This article discusses the concept of therapeutic garden— its definition and importance, — in the context of the specific architecture of sanatoria for the treatment of tuberculosis, in particular the case of Lisbon’s sanatoria from 1870 to 1970.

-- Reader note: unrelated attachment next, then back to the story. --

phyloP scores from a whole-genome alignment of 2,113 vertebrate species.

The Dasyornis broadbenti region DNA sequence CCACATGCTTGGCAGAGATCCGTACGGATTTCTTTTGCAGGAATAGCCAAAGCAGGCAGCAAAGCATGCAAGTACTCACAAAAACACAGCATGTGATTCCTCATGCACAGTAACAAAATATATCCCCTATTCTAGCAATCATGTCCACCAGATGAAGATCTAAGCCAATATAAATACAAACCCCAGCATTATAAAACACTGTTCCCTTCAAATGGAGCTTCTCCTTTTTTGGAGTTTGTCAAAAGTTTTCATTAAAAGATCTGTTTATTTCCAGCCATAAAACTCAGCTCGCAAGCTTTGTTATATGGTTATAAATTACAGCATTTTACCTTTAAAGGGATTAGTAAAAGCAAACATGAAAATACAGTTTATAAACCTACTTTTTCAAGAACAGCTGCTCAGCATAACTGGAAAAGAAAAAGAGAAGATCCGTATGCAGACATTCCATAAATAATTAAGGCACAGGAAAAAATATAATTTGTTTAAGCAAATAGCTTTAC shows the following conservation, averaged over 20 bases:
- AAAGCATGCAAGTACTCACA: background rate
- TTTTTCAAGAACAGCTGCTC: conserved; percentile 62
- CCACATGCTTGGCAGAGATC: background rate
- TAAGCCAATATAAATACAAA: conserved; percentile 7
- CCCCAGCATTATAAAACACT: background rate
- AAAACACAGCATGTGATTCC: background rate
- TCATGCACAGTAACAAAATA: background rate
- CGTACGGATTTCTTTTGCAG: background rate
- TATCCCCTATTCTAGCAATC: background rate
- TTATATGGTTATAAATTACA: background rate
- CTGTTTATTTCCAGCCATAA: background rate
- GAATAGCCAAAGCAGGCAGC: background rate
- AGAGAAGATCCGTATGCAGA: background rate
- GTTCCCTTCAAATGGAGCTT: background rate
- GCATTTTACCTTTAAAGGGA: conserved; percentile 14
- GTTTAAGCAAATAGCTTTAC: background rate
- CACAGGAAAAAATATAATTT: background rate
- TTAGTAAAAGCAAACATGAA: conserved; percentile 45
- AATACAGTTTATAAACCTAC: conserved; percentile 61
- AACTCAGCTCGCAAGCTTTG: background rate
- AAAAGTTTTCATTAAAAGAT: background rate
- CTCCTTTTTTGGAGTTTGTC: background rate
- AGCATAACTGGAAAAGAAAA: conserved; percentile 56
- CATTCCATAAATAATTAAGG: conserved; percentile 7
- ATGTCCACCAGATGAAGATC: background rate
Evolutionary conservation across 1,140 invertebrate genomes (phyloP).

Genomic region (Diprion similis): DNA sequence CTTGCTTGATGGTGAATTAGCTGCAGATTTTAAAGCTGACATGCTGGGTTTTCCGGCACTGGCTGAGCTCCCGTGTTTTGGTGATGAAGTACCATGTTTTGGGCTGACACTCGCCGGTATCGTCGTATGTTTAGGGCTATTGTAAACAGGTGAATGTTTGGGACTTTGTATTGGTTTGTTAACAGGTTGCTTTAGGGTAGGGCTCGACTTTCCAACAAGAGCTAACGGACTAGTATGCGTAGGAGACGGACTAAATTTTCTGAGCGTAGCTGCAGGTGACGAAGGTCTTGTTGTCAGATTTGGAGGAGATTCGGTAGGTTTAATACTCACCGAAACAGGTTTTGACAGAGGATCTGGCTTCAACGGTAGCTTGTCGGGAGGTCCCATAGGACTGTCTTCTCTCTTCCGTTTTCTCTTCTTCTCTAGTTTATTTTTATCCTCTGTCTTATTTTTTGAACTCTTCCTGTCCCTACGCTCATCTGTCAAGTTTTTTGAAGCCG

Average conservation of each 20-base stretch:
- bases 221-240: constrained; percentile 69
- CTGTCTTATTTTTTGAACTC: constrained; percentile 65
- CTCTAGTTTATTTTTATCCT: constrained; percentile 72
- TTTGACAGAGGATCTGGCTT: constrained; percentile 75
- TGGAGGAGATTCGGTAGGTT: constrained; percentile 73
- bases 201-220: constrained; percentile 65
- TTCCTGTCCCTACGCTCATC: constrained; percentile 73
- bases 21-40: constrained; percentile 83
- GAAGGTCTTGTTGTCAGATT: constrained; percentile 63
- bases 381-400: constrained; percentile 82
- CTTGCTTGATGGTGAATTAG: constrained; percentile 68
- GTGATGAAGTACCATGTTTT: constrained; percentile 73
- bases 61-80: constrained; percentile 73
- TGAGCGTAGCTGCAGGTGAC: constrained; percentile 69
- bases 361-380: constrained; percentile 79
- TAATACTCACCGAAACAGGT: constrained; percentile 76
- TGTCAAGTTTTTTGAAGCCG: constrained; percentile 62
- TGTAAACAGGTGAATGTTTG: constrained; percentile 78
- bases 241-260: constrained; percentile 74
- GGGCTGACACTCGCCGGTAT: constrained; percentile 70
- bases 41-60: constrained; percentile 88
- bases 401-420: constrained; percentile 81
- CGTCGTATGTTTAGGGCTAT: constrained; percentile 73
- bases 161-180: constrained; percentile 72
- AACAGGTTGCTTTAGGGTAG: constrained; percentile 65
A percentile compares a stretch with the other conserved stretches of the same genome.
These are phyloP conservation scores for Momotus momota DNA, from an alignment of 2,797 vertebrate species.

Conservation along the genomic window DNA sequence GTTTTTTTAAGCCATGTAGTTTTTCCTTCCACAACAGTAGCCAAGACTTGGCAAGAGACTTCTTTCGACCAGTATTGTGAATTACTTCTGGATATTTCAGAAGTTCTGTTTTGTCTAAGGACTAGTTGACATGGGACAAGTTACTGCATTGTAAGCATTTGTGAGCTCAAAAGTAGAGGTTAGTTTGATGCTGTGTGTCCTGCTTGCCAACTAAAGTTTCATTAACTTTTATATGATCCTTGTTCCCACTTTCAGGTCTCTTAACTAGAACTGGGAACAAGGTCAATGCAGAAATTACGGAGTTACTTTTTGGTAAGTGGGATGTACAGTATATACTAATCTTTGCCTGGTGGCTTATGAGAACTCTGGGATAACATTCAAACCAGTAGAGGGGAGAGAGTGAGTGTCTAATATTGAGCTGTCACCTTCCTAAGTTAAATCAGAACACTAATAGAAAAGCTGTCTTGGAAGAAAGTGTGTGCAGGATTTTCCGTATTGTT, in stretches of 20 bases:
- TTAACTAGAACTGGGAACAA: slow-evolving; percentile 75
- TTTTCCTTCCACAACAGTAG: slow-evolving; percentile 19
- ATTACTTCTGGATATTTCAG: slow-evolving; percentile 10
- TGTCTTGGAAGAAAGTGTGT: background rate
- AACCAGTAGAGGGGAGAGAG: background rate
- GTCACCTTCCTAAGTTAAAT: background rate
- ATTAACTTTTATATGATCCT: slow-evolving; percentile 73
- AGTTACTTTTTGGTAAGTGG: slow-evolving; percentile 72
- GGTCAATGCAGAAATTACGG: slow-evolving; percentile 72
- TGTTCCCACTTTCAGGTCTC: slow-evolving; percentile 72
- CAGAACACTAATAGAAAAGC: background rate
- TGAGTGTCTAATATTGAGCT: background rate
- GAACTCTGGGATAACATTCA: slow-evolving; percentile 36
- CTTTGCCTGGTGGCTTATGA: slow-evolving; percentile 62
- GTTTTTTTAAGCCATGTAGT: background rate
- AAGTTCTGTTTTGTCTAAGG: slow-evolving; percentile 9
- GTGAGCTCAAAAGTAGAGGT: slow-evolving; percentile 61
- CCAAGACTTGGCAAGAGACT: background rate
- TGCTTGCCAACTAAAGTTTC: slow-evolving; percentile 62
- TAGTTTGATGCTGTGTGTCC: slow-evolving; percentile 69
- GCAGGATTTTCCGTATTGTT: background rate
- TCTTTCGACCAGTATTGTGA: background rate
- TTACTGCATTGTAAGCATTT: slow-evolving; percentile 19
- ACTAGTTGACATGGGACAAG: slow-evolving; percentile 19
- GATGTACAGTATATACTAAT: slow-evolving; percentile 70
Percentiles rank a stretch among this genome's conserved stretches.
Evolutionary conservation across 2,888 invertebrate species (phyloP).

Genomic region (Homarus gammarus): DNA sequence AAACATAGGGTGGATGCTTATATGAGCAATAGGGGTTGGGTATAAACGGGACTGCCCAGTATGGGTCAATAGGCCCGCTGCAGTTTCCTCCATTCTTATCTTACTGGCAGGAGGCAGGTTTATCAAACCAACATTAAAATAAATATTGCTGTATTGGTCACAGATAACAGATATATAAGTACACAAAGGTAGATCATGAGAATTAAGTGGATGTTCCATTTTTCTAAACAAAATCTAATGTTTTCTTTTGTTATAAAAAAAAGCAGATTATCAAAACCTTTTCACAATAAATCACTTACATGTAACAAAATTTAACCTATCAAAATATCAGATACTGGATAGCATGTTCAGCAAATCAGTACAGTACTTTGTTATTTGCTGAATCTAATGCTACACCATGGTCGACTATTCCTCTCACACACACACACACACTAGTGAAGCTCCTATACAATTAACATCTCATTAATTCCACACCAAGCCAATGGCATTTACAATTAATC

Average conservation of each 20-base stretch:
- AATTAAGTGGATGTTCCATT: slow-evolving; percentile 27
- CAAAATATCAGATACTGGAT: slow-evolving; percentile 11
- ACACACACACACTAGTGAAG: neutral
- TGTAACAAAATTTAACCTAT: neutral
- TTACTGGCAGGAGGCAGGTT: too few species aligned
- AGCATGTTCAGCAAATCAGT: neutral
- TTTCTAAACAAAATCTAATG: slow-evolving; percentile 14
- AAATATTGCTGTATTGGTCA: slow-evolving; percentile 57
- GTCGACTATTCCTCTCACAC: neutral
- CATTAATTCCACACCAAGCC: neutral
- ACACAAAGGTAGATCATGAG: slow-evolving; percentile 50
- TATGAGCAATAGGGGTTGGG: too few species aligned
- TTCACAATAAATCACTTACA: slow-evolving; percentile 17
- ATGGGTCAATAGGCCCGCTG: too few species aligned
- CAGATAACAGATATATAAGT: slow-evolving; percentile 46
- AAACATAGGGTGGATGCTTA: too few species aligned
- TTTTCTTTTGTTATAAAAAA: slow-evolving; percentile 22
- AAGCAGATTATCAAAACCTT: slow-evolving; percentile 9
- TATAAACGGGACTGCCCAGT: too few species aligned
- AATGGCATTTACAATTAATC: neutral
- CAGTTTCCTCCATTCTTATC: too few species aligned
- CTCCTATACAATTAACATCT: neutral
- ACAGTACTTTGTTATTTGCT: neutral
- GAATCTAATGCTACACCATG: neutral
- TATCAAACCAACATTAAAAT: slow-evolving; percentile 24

It contemplates both national and international networks of circulation and transfer of knowledge before and after the medical and architectural revolutions at the turn of the twentieth century. These revolutions were accompanied by significant changes in the city’s structure concerning the control of epidemics and social diseases. Architects and physicians, among other experts, are the main characters to be scrutinized, alongside with their architectural and scientific production and their entanglements. At the same time, I seriously take into consideration their interactions with the spheres of power, specifically in what relates to management and decision making.